Australians love V8 engines, but there are increasingly few affordable V8 cars on the market these days. But as the new Toyota LandCruiser LC300 demonstrates, we shouldn’t look back in anger – an 8-cylinder donk isn’t the be-all and end-all if you want to have some true-blue vehicular fun.
When Toyota unveiled the LC300 (also called the 300 Series or J300), the first new comfort-oriented LandCruiser in a whopping 15 years, expectations were understandably high. That’s why it came as a shock to many Aussies that Toyota would not be offering a V8 engine option for the immensely popular 4×4.
Instead, the LC300 has but a single engine option Down Under: a 3.3L twin-turbo diesel V6. Indeed, Toyota isn’t offering a V8 of any description anywhere in the world for the LC300 – this isn’t a case of Australia getting gatekept or something.
Of course, the venerable, utilitarian 70 Series LandCruiser – which has been in production since 1984 – can still be had with a 4.5L single turbo diesel V8 (again, the only engine option for the car in Australia), but the 70 Series is a true anomaly and doesn’t have the same customer base as the comfort-oriented LC300 or the LC200 the former replaced.
Many Australian Toyota purists were dismayed by the news that the new LC300 wouldn’t be available without a V8 – myself included. It just seems un-Australian for a vehicle that’s so deeply embedded in our motoring culture; one that’s so loved, so ubiquitous, and crucially, so massive, for a LandCruiser to not come with a stonking big V8.
But then I drove the new LC300, and my prejudices were put to bed.
That new twin-turbo diesel V6 not only sounds pretty ferocious but has plenty of grunt, making 227kW/700Nm – a solid 27kW and 50Nm more than the 4.5L single turbo diesel V8 that powered the outgoing LC200 and continues to power the 70 Series. It does that while also sipping less fuel, too.
I was particularly surprised by how dynamic it was, too. Put the new LandCruiser in sport mode and it actually becomes pretty damn sporty, despite its gigantic proportions. You can actually chop people at the lights. Again, this is a credit to the car’s engine and Toyota’s engineers.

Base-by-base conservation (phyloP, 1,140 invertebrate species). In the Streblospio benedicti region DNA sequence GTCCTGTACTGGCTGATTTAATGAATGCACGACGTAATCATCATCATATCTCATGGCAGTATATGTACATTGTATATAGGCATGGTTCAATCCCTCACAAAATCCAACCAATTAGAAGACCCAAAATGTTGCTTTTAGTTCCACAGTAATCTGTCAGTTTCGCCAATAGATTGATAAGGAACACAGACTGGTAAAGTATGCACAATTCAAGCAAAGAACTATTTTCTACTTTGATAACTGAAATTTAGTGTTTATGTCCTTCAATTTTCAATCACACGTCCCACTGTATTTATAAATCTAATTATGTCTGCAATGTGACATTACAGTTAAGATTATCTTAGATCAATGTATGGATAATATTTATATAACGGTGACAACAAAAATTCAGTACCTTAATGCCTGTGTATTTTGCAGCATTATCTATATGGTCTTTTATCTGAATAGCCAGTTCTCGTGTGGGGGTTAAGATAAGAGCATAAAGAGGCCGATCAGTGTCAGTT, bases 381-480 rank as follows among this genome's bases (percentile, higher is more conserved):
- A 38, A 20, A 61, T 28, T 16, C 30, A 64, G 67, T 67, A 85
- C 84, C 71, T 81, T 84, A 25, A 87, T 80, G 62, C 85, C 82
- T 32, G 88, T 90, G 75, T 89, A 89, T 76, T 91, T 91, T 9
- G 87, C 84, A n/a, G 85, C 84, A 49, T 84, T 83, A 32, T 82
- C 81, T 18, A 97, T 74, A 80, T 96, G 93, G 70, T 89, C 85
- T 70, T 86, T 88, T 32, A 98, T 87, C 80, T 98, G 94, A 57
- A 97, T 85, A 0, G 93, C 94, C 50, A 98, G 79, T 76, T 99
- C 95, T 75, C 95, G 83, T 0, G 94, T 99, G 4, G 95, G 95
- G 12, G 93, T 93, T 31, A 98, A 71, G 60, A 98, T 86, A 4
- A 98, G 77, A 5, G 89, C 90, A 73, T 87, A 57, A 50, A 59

Let’s be clear: there are many areas other than a lack of a V8 that might give you pause for concern with the LC300. I was surprised by how average the interior fit and finish was (I was driving the base model GX, but still). The button on the automatic shift lever was unpleasantly cheap-feeling, for instance. The infotainment system is properly archaic, and try as I might, I couldn’t get it to work properly with the Toyota app. It’s also a bloody expensive car, with prices starting at $96,370.
But one thing I can’t fault is the engine… Or the LC300’s immense off-road capability, which is in no small part also a result of the fine powertrain Toyota has blessed this 4×4 with.
There are, of course, many other traditionally or previously V8-powered cars on the market right now in Australia where you can demonstrate that the absence of an 8-cylinder is no dealbreaker. The four-cylinder Ford Mustang High Performance immediately springs to mind, as do the new Jeep Grand Cherokee and Audi RS4, both of which have eschewed V8 power for V6s.
But it’s the LandCruiser where (for some at least) the loss of a V8 option is more controversial… As well as where it makes the most difference. Or should that be the least?
In short, the absence of a V8 engine option hasn’t ruined the new LandCruiser. Far from it. The venerable off-roader is better than it’s ever been, so there’s no need to get chauvinistic about cylinder configurations.
Find out more about the new Toyota LandCruiser LC300 at Toyota’s online showroom here.